"Japan's working environment often becomes an issue and I think there are many people who are enduring a lot of stress," Yeti added.

It is a subject being debated in Japan at the moment as just last month, the chairman of Japan's top advertising agency Dentsu resigned to take responsibility for the death of a 24-year-old employee. Matsuri Takahashi who took her own life on Christmas Day in 2015, after complaining about excessive working hours.

Her death is part of a phenomenon known as karoshi, or "death from overwork", which was first recognised 30 years ago.

When we asked Japanese women what their Aggretsuko moment is, their most uncute habits, they were certainly forthcoming.

Image copyright Charlie Shikazaki
Image caption Singer Charlie Shikazaki says she got tired of the pressure to seem feminine

Ms Shikazaki said it was the pressure to look cute and behave appropriately that drove her to start singing in a band dressed as a man one year ago. It was "to express my feelings and emotions".

"Because I used to teach at universities, the reaction from my former students has been overwhelming - like 'what on earth happened?'," she said.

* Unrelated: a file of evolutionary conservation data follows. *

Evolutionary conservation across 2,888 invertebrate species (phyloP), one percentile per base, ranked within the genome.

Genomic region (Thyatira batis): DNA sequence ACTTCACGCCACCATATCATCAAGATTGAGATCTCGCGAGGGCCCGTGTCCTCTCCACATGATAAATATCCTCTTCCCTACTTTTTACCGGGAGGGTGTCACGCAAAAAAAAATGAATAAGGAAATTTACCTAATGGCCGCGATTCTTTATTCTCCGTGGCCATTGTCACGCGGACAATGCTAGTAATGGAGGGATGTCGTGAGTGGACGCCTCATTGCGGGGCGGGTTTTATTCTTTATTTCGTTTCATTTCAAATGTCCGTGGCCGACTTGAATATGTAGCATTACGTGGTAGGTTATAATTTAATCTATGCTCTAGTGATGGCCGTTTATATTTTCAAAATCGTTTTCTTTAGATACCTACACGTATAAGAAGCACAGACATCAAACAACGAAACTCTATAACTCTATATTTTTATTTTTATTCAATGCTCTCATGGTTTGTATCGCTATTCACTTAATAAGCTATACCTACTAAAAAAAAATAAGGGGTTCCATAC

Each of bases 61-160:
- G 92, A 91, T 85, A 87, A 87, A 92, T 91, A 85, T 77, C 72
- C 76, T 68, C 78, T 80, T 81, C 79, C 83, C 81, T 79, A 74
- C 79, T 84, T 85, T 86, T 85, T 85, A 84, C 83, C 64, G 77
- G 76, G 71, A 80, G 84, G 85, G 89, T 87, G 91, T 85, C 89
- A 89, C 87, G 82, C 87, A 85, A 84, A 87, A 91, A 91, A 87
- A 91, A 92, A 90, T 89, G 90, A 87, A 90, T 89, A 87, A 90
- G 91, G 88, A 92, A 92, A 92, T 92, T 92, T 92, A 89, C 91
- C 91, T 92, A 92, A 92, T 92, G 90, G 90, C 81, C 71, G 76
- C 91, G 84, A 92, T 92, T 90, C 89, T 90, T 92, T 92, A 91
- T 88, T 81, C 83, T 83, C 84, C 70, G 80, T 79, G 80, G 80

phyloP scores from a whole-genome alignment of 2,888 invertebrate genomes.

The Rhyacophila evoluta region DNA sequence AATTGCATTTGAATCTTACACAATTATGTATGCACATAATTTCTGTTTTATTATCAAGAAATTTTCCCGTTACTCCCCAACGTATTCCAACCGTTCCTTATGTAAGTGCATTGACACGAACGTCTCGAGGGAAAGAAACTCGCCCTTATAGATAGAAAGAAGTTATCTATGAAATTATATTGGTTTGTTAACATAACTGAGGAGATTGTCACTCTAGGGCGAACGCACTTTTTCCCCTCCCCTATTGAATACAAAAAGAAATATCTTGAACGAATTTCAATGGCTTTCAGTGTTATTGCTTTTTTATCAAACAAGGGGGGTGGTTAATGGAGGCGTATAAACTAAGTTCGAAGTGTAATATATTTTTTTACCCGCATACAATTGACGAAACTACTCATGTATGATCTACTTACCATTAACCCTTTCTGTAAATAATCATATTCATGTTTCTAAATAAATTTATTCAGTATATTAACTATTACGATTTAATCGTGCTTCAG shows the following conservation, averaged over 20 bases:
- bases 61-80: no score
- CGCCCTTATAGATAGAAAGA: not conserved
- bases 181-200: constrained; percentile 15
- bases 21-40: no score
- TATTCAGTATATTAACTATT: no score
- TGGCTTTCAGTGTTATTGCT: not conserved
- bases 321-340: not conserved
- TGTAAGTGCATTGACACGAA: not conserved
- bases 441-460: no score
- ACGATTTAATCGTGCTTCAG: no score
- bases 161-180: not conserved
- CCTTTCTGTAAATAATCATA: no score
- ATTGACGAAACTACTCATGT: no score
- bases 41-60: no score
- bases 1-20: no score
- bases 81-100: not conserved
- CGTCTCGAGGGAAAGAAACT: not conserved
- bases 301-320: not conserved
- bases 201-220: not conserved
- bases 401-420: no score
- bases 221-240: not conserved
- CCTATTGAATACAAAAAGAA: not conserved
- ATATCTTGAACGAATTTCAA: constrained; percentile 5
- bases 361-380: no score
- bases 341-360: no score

"I sing in both London and Tokyo but I find that people in London accept me without any hesitation."

"But in Japan, I don't really expect them to understand so I haven't told many people who I used to work with," she added.

Image copyright Sanrio
Image caption Aggretsuko drowns her sorrows with beer and heavy metal - most unladylike

For communications specialist Momo Ohmura, it is about what she eats and drinks. "People say what I order at restaurants isn't cute," she said. "I like things like dried fish and inner organs like chicken liver. I also love Japanese sake - even more than champagne!"

Kawaii ladies are allowed to drink in Japanese society, but being able to drink more than men is not something you'd show off to your boyfriend.

Many Aggretsuko fans were surprised to find out that she was created by Sanrio.

Image copyright Sanrio

But she is not their first unconventional character.

Gudetama or "lazy egg" was born in 2013 and suffers from crippling depression, spewing cold one-liners that reflect the dark realities of life.

The character was seen as reflective of the younger generation's diminishing self-esteem and growing unhappiness.

Image copyright Sanrio
Image caption The character is occasionally cheerful, and even recently found love

"I always thought Sanrio's target audience was children but I wonder if they are targeting millennial or older people," said Ms Kataoka.

Ahead of Valentine's Day, Aggretsuko appears to have fallen in love. In her weekly programme on broadcaster TBS, for once, she didn't get angry for an entire episode.

While it is adorable to watch her being just cute, her many fans hope she will continue to vent her darker feelings even after finding the love of her life.

This appears to be what more working women in Japan want licence to do.

More on this story